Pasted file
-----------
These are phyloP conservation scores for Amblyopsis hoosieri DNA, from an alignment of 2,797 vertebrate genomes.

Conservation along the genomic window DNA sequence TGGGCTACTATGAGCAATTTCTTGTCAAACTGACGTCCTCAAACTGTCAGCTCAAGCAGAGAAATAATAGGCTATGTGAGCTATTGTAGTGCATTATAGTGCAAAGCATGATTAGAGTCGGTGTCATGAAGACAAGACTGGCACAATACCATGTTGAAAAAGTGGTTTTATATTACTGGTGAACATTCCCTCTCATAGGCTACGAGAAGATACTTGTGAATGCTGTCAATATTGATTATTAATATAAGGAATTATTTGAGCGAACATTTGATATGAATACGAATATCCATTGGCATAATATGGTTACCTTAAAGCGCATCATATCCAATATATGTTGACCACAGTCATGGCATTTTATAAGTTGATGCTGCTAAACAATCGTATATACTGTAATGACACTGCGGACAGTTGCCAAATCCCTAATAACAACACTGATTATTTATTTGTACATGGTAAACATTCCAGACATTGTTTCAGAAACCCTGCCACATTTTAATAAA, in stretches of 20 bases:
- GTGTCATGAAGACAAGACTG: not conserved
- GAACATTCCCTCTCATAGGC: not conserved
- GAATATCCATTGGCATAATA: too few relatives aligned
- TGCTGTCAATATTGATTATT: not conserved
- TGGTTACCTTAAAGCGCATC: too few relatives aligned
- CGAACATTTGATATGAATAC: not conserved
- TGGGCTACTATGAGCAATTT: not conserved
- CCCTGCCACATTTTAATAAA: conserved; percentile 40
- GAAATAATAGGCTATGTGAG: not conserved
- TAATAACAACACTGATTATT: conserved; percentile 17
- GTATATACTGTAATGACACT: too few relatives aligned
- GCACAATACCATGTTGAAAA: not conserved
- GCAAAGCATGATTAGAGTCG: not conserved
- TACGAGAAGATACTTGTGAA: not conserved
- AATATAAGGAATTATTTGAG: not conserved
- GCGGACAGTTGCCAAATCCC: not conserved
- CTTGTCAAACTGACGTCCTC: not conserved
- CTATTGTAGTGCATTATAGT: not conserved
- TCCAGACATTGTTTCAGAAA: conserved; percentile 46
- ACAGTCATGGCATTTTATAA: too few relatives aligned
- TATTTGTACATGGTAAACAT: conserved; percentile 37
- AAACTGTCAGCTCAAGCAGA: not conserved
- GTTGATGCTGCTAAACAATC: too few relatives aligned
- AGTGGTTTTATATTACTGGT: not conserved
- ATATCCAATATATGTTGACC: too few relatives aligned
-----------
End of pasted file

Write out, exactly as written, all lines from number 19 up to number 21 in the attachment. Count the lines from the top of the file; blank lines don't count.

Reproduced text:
- CTTGTCAAACTGACGTCCTC: not conserved
- CTATTGTAGTGCATTATAGT: not conserved
- TCCAGACATTGTTTCAGAAA: conserved; percentile 46